Thursday, January 15, 2009

Under Shaded Light - Miniature Rose

by Richard Chew

In this posting, I wish to share some experiences of growing miniature rose under shaded light.

I purchased this miniature rose in beginning Dec 2008 and placed it at my window sill since then.

As I have mentioned in 'Photosynthesis - How many hours of sunlight does your rose need? ' posting, that a rose plant would require a minimum of 160,000 lux hours of light to survive.

Assuming indirect sunlight produces about 30,000 lux (light intensity) in an hour, easily this rose will get about 270,000 lux hours each day (about 9 hours indirect light per day), which is sufficient to fuel growth.

New flower bulbs started to emerge after about a month since I last pruned off the spent flower. However this time, the size of bloom is noticeably smaller and the new leaves texture is lighter than the earliers ones. I believe if the fertilizing is enhanced, the bloom quality may improve.

Though it may not produce the same bloom size when it was grown at more direct sun light, the important thing to note is there is no ill effect or any serious detrimental effect when its grown under shaded light. Despite lacking direct sunlight for more than a month, the bush looks healthy.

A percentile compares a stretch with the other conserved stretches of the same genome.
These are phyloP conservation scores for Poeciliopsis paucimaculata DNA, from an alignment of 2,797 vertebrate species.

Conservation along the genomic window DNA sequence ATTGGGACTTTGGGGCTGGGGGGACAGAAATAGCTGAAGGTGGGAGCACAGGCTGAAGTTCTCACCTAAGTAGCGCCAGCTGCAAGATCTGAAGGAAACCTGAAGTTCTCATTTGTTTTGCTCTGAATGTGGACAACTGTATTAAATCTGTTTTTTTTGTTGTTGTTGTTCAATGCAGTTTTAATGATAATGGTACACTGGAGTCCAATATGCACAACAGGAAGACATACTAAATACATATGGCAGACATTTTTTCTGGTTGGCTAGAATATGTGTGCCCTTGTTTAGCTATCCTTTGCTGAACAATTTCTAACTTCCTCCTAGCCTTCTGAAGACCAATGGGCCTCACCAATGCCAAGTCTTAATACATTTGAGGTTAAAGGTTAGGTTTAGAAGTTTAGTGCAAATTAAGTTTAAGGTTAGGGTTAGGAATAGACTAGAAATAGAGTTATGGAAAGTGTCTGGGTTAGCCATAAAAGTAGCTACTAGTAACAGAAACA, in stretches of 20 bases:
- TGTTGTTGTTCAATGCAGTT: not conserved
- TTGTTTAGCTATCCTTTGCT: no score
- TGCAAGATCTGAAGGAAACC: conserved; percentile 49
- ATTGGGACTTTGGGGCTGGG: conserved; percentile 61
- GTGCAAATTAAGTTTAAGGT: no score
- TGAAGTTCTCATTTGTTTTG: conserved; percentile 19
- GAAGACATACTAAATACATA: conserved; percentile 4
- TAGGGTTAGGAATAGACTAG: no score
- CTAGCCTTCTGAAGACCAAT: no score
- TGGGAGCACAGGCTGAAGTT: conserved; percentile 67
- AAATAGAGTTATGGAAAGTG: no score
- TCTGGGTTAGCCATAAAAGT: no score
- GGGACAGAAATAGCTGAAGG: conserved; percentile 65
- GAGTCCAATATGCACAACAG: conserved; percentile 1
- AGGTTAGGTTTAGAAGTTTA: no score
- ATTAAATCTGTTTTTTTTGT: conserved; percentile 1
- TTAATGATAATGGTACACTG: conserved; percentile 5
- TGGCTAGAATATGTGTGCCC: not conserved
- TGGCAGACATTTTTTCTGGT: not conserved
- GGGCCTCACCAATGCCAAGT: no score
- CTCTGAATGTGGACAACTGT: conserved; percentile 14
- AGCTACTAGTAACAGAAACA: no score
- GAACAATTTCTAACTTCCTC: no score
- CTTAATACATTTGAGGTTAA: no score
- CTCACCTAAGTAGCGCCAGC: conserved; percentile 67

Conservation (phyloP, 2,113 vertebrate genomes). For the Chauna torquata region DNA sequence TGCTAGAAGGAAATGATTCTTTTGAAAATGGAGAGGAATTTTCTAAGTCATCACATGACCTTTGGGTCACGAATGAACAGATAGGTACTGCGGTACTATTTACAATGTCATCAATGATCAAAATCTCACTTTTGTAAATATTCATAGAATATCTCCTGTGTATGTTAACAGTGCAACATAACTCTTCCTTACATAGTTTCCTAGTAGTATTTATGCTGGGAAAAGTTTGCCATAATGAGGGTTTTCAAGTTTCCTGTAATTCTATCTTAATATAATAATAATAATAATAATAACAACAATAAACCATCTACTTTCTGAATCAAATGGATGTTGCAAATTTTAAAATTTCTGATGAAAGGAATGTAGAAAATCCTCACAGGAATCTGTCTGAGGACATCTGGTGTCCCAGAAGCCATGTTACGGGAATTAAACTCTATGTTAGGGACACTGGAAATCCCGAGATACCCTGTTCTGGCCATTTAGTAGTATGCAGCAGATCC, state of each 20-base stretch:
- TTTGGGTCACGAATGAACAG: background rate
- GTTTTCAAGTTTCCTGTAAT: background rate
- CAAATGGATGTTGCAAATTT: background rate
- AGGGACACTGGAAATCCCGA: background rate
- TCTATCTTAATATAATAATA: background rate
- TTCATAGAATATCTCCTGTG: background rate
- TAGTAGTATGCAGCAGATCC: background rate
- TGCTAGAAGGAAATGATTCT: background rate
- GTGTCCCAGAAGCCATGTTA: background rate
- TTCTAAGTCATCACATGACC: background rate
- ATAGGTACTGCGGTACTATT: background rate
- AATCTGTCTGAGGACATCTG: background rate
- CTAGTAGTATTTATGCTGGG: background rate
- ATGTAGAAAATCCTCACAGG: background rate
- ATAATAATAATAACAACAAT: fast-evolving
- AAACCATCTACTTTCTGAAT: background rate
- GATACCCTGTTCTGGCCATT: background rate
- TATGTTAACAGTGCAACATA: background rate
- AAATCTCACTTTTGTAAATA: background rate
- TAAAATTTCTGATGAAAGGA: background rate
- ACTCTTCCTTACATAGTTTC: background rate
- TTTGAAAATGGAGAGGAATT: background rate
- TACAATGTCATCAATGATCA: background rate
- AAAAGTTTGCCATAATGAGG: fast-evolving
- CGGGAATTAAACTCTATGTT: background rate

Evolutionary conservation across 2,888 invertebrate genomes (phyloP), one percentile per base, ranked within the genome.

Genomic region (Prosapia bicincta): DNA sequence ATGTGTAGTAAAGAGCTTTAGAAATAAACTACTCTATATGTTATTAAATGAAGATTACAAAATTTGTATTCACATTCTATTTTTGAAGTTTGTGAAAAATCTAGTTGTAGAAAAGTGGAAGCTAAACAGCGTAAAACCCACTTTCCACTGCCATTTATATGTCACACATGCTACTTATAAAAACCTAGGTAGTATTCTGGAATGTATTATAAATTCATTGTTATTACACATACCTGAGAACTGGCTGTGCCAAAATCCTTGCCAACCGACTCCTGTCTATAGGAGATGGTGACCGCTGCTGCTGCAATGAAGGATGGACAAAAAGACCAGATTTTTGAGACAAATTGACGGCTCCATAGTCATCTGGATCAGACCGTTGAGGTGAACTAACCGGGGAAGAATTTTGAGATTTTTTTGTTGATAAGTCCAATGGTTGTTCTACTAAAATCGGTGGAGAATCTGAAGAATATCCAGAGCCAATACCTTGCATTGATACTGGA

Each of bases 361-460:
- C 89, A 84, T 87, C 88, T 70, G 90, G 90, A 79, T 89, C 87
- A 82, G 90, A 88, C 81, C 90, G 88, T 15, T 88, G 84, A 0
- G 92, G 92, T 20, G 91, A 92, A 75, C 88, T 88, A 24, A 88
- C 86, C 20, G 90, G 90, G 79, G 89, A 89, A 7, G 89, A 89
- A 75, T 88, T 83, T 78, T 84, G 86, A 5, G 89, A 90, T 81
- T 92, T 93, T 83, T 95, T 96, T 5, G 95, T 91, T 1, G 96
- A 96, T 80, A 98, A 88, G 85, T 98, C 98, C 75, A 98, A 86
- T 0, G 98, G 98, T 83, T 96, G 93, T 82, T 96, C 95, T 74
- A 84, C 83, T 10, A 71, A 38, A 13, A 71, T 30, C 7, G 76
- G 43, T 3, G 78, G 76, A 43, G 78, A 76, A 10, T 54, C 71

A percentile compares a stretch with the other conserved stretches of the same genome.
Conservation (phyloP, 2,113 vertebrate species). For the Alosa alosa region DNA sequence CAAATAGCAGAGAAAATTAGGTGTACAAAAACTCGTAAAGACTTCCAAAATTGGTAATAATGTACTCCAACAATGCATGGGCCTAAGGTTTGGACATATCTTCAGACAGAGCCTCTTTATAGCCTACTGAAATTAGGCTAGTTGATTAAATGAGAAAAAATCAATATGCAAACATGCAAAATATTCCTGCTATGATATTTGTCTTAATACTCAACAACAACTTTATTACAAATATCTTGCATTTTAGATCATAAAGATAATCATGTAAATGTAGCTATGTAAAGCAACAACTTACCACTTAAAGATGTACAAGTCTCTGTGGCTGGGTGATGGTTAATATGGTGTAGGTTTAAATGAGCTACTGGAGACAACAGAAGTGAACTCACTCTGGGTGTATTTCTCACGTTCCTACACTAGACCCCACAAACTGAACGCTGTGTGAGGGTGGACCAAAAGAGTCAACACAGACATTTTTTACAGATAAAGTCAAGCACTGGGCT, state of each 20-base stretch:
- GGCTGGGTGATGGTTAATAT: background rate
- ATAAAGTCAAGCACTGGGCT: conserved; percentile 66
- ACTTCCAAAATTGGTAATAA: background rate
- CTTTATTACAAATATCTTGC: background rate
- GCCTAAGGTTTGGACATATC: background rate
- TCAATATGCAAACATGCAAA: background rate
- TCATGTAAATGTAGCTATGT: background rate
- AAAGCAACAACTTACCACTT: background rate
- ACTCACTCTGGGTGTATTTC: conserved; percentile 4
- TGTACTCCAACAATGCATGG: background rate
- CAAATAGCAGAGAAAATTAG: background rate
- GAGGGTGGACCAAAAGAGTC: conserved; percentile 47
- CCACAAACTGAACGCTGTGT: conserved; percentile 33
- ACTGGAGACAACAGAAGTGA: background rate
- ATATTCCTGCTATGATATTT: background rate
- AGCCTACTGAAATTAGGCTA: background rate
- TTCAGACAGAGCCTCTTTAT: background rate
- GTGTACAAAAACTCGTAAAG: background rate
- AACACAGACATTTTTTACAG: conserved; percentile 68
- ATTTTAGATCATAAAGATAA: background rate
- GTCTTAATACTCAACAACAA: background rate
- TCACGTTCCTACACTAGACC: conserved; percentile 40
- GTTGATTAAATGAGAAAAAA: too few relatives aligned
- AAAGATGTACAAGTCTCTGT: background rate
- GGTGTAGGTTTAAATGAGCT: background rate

And to add on, this miniature rose was never been treated with any insecticide nor pesticide. This goes to show that miniature rose can aclimitised with minimal human intervention and without chemicals. Based on this observation, I can safely conclude that roses have the capability to adapt to its surroundings. The only difference is that the quality of bloom shall varied due to different environment conditions. The important point to note is that growing miniature rose under shaded light do not cause any detrimental effect.

At this point of time, I am inclining to the idea that miniature rose can be grown under shaded light.

Some questions to be considered as these findings are pursued further ...

1. Why are the blooms noticeably smaller? Was it caused purely by lack of direct sunlight?

2. Or the fertilizing dosage was weak therefore contributed to smaller bloom development?

3. Or perhaps both?

In my next prune, I shall increase the fertilizing dosage and examine the size of next bloom in February.

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